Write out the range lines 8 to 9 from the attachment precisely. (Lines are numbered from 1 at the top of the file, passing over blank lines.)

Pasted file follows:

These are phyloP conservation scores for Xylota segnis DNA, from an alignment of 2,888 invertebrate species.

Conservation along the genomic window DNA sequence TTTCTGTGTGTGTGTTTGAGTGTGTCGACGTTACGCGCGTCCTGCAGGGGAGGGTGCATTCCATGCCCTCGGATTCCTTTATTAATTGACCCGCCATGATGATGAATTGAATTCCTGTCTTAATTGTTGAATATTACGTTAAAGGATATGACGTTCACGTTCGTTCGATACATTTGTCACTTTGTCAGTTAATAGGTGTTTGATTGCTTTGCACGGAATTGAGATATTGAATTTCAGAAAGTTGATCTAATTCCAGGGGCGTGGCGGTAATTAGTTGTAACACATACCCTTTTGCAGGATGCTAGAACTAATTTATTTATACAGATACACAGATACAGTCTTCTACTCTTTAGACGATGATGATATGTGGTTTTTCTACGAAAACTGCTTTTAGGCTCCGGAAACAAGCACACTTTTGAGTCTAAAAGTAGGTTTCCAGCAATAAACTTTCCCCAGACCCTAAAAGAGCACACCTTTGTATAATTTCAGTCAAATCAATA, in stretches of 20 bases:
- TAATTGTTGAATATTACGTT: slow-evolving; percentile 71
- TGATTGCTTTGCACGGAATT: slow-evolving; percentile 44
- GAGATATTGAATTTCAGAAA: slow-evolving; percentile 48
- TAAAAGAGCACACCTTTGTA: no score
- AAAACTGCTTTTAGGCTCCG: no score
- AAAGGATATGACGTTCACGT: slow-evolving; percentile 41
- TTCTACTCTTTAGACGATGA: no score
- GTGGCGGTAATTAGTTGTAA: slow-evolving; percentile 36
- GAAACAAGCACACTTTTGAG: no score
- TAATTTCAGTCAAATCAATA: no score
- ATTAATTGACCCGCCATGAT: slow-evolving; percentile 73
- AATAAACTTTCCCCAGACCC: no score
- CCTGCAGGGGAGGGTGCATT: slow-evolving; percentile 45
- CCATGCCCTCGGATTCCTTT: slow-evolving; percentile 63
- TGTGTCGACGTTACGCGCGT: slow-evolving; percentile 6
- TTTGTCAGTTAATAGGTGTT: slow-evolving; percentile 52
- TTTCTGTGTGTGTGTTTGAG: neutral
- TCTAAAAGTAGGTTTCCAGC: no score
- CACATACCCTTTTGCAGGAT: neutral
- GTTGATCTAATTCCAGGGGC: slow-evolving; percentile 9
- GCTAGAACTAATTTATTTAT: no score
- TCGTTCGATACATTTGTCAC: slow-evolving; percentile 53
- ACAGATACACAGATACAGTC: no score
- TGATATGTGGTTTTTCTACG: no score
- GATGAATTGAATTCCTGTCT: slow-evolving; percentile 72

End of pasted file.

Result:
- AAAGGATATGACGTTCACGT: slow-evolving; percentile 41
- TTCTACTCTTTAGACGATGA: no score